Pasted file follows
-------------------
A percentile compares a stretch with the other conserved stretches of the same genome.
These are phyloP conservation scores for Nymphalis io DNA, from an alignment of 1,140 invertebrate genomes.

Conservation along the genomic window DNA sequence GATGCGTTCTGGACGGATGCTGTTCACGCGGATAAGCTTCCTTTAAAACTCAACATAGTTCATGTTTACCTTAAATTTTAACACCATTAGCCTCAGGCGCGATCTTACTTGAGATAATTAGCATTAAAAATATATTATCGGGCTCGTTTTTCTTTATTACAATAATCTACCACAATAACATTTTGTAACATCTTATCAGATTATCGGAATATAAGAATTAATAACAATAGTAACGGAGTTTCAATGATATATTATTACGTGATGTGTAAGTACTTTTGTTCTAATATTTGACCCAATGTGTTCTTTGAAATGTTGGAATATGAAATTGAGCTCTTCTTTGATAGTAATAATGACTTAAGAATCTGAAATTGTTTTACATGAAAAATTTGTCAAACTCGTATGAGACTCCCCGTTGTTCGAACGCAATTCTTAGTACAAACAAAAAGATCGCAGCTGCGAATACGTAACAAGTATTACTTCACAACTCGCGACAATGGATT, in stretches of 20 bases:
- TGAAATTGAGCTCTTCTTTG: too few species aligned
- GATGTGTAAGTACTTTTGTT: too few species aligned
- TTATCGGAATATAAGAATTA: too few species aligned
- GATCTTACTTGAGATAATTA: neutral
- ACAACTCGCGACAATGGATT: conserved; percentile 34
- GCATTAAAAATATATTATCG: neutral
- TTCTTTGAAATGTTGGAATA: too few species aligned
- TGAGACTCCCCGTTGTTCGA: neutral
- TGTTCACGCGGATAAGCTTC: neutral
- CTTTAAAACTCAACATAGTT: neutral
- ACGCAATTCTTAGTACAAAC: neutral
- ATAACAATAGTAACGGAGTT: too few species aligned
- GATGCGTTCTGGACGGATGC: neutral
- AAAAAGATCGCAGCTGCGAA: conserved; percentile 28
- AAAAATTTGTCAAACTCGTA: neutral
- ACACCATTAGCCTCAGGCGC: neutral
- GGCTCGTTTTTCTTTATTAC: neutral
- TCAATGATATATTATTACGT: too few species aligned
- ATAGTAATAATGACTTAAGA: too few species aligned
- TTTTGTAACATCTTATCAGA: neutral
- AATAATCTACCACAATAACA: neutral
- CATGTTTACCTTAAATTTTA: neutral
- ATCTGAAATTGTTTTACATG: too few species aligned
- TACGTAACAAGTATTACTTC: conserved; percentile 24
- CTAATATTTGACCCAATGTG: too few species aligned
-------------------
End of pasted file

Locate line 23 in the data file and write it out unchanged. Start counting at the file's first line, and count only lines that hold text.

- TTTTGTAACATCTTATCAGA: neutral